Mitt Romney has captured the Republican presidential nomination in all but name, and is running strong in the polls in his quest to become the next president of the United States. He has done so, largely, on his promise and his promises of doing a better job of managing the American economy than has the incumbent.
Thus his refusal to release more than one or two years of his tax returns, along with the continuing confusion of when he really gave up control of the Bain Capital investment firm, strikes even many Republicans as troubling. In recent days, such conservative stalwarts as columnist George Will and the editors of The National Review have been among those tearing their hair over the What-does-he-have-to-hide? message that was being sent by Romney's stonewalling.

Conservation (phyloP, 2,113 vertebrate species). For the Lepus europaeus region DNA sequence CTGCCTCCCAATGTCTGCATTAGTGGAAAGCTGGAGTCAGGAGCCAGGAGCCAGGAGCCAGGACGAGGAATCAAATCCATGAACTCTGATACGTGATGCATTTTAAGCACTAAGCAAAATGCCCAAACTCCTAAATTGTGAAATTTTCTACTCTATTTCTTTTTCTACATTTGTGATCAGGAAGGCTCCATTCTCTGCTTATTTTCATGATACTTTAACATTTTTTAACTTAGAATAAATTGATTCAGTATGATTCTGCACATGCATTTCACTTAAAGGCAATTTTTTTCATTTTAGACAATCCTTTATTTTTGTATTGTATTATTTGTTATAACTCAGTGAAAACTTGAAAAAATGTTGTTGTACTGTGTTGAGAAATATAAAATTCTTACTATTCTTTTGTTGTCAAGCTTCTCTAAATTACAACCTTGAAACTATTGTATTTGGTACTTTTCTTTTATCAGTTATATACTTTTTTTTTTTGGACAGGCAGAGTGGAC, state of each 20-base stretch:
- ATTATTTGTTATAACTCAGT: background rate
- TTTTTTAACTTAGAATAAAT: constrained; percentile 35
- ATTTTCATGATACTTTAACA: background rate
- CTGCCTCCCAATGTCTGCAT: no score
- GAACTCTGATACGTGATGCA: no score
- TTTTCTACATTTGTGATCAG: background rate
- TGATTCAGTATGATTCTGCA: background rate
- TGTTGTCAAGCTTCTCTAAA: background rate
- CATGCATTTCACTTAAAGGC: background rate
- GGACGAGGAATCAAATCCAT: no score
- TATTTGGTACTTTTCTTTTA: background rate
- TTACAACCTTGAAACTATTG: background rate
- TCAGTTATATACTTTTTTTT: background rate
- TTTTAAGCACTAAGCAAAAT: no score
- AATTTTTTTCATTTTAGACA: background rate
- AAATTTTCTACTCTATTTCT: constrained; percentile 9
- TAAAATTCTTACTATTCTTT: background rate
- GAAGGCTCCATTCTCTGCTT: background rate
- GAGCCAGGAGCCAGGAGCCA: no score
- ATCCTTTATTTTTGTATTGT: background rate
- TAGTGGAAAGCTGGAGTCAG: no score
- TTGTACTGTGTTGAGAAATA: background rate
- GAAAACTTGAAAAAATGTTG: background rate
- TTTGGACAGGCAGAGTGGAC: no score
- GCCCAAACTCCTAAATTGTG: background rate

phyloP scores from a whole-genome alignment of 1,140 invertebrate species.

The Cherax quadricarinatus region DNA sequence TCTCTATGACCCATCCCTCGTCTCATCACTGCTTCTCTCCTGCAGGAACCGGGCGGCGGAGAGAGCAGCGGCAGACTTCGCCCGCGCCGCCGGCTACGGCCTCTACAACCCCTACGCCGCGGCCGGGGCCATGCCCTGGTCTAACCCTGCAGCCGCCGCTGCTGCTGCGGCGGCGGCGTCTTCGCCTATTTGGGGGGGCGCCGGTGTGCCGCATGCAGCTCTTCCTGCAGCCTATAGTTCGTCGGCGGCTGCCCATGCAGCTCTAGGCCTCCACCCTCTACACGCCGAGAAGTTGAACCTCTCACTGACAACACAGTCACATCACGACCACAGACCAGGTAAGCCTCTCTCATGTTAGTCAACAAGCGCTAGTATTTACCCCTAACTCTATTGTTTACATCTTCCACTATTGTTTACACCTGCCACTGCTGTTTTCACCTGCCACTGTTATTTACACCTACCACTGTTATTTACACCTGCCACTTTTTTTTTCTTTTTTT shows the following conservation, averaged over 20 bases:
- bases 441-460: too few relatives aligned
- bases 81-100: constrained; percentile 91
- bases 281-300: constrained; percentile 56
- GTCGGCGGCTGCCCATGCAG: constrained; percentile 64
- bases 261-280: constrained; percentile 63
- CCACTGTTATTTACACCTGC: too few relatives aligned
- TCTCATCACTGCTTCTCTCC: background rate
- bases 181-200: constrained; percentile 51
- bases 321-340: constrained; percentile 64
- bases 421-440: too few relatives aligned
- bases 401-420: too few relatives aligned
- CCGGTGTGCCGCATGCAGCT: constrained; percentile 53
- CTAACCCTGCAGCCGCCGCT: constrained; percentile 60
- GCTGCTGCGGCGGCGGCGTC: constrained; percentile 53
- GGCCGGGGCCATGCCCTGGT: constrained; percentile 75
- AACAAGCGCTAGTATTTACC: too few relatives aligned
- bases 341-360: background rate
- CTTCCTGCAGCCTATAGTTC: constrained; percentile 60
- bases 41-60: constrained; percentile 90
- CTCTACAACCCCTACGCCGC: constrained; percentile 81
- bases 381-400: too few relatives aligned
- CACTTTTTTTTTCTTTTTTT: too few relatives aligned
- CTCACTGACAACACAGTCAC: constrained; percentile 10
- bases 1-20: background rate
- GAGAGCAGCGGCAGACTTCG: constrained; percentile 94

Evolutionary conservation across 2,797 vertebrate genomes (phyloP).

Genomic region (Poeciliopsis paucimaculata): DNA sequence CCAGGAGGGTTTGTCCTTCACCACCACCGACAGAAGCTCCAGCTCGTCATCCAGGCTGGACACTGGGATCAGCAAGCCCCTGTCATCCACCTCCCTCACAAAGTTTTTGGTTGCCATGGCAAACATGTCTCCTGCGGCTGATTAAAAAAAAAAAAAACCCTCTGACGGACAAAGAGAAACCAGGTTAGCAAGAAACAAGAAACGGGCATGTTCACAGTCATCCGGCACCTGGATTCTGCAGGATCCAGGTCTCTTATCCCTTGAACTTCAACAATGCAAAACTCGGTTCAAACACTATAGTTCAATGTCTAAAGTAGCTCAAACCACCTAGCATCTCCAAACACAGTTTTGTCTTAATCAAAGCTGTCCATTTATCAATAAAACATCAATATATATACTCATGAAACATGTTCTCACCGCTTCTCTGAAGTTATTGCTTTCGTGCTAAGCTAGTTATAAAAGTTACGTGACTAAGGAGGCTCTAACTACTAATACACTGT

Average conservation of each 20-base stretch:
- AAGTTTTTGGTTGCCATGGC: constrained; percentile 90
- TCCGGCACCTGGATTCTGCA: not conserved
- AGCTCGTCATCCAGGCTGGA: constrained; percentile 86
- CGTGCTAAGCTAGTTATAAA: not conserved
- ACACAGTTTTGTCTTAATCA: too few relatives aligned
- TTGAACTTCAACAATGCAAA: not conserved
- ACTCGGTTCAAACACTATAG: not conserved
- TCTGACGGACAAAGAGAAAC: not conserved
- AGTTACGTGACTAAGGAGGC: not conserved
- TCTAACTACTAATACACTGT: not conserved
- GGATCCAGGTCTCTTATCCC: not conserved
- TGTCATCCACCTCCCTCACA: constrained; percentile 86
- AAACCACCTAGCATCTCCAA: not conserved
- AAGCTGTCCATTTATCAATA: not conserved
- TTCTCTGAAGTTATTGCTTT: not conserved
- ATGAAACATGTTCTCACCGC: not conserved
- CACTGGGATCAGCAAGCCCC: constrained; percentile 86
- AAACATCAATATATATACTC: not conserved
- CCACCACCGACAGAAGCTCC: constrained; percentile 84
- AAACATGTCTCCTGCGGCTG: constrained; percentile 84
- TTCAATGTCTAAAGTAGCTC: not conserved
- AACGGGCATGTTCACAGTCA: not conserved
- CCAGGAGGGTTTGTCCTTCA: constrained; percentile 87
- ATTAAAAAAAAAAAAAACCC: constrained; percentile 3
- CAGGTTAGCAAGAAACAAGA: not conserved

Romney has released his returns for the tax year 2010, which showed that he paid an effective tax rate of 13.9 percent on $21.6 million in income. That rate (you know, lower than that paid by Warren Buffett's secretary) is possible because much of the Romney family income is taxed at the lower capital-gains rate and because of other legitimate tax shelters. The Romney campaign says it plans to also release the candidate's 2011 tax returns, which aren't final because the Romneys filed for a routine legal extension.